Artificial turf and natural turf examples
Artificial turf on council-controlled road verge
  • Last updated:
  • 03 May 2019

Road verges play an important role in our neighbourhoods. They impact on environmental health, visual appeal, character and safety.

Council does not support using artificial turf on residential road verges.  This information is also available via our Artificial Turf on Council Contolled Road Verge fact sheet[189KB].

Traditional road verges consist of grass with council provided gardens and street trees. But there is growing demand for alternative road verge treatments, especially artificial turf.

Council recognises that there are benefits to using artificial turf in some locations, for example:

  • in residential courtyards
  • sport courts. 

Why artificial turf is not supported on residential road verges

Artificial turf is not supported on residential road verges for the following reasons:

Utilities

Service providers may need emergency access to the following utilities located underneath the road reserve:

  • water
  • sewer
  • electrical
  • gas
  • telecommunications.

Service providers do not cover the cost to fix verge treatments such as artificial turf.

Street trees

Having artificial turf installed presents a barrier to council installing street trees.

Product deterioration

The quality of the artificial turf can deteriorate in several ways:

  • The sub-surface of the artificial turf may sink or wash out.
  • Pinned edges may become loose and present a tripping hazard.
  • It is subject to vandalism including burn marks from push bike skids and cigarette butts.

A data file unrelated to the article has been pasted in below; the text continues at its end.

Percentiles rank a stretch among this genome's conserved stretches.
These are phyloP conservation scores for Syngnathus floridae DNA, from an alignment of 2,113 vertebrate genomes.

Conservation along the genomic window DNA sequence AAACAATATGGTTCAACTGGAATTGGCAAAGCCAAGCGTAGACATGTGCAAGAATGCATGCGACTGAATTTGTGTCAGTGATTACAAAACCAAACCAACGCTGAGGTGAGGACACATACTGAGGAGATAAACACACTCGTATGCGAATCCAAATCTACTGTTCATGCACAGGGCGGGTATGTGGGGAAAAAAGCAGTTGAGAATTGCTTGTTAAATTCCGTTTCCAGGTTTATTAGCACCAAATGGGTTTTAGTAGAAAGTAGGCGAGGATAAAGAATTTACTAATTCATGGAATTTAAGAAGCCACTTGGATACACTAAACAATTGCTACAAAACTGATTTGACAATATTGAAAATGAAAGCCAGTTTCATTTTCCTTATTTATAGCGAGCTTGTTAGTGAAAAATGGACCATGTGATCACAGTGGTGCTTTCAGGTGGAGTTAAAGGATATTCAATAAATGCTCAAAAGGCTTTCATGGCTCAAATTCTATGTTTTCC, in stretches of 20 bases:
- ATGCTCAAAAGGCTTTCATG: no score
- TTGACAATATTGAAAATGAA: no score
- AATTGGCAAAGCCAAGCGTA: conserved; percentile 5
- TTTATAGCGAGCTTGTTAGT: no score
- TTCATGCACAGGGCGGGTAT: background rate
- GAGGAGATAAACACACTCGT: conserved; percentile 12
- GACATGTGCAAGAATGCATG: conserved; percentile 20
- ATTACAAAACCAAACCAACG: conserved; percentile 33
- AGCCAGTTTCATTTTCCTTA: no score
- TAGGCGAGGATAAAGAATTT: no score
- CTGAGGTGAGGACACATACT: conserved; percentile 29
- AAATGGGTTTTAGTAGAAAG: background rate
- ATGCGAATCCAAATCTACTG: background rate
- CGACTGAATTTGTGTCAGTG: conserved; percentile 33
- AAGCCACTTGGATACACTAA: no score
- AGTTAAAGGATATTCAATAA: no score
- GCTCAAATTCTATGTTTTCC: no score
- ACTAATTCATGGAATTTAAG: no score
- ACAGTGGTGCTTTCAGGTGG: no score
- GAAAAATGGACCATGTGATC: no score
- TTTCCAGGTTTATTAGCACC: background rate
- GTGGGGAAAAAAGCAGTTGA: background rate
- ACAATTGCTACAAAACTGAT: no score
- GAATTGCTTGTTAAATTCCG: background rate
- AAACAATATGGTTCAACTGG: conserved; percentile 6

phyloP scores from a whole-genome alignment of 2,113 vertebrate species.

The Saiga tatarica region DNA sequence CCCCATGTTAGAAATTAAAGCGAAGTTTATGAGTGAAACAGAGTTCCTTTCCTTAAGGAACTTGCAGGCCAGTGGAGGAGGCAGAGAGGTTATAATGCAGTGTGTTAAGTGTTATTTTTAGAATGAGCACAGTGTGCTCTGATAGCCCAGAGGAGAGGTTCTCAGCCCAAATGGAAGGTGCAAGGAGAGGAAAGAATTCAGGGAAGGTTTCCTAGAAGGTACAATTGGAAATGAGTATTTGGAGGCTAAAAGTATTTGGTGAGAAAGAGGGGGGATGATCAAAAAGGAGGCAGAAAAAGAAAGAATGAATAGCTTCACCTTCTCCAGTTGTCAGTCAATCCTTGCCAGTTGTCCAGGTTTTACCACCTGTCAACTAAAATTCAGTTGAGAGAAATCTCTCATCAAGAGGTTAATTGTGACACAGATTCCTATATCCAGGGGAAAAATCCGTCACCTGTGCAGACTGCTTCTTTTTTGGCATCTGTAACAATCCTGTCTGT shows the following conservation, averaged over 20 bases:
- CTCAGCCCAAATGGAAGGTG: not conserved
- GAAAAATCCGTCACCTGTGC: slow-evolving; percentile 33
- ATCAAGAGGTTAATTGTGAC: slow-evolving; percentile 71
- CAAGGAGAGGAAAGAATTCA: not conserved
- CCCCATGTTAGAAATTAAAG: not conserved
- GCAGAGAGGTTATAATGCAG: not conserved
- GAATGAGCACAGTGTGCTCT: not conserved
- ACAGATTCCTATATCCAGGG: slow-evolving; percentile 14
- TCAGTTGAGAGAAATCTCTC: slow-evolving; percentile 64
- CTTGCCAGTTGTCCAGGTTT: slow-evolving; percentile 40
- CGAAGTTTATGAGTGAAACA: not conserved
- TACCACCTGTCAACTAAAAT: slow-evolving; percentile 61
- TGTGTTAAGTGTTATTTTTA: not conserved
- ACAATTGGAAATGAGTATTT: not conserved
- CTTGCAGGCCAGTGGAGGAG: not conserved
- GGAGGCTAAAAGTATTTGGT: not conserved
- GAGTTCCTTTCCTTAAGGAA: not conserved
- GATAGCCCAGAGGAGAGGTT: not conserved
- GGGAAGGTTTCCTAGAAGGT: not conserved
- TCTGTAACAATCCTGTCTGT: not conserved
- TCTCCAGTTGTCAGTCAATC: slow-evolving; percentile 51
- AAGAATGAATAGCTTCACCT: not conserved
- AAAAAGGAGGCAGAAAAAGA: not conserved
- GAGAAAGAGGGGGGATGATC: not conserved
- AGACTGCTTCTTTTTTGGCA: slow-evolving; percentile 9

• Animal faeces and urine, may affect the product.
  • The turf is prone to general wear from leaf drops, food and drink spills and dropped chewing gum.

Experience and look

Studies have found that solar radiation can make the turf up to 65°C hotter than natural grass. This increases the ambient temperature adding to the urban heat island effect. (Jim C.Y., 2016, Intense summer heat fluxes in artificial turf harm people and environment, Landscape and Urban Planning 157 (2017), 561–576).

Artificial turf can be hotter to walk on and does not feel the same as walking on natural grass.

Artificial turf looks different than natural turf and does not fit the ‘natural’ theme with existing streetscapes and landscapes.

Environmental impact

Natural grass areas provide a microhabitat for worms, insects and organisms living in the soil, grass and root zone. This is part of the ecosystem that attracts birds, macropods and other wildlife to an area.

Plants need to absorb nutrients, water and oxygen through the soil for nutrition and fertility.

Compacting the ground before installation can compromise the health of trees and gardens. This is due to pressure on roots and lack of oxygen.

When installing artificial turf, tree roots may be damaged during preparation of the area. This compromises the health and life expectancy of affected trees or vegetation.

The artificial turf is non-renewable and at the end of its life is sent to land fill.

Health and safety

Under the Land Act 1994, council must:

  • protect the health and safety of persons using local government-controlled land and roads.
  • preserve features of the natural and built environment of local government-controlled areas.

Planning Scheme and Environment and Liveability Strategy

Council does not recommend installation of artificial turf on road reserves. This is consistent across both the 2014 Sunshine Coast Planning Scheme and 2017 Environment and Liveability Strategy and considers factors such as:

  • stormwater management
  • temperature mitigation of public areas
  • preserving the natural character and amenity of neighbourhoods.

The information from this page is also available via our Artificial Turf on Council-controlled Road Verge Fact Sheet[189KB]